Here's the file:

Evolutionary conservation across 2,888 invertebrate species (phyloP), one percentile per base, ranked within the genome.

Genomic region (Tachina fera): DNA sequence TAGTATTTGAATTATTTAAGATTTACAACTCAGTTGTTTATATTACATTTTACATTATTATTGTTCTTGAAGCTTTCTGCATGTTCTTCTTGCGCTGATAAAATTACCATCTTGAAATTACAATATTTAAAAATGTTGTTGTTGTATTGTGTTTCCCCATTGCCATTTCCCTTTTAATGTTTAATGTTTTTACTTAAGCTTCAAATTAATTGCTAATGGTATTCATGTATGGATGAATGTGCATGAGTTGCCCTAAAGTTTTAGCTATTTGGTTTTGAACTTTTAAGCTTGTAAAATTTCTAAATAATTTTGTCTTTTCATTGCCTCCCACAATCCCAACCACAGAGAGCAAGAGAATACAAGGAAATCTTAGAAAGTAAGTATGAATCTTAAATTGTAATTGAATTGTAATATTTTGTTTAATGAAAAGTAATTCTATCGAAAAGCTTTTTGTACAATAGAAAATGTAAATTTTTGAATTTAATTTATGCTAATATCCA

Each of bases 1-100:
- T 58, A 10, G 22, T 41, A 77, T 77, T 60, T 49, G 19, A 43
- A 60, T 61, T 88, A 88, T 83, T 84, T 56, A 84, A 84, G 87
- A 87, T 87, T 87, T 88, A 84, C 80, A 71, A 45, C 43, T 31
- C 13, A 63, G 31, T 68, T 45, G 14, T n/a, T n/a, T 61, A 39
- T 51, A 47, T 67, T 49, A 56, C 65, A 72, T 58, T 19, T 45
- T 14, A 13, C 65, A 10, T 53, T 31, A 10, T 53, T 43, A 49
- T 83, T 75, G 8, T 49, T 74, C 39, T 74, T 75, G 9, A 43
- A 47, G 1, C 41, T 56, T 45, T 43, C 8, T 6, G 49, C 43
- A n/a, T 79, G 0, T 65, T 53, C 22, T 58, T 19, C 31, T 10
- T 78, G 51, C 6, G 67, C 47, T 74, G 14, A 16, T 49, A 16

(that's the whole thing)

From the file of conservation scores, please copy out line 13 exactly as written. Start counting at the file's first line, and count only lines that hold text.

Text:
- T 78, G 51, C 6, G 67, C 47, T 74, G 14, A 16, T 49, A 16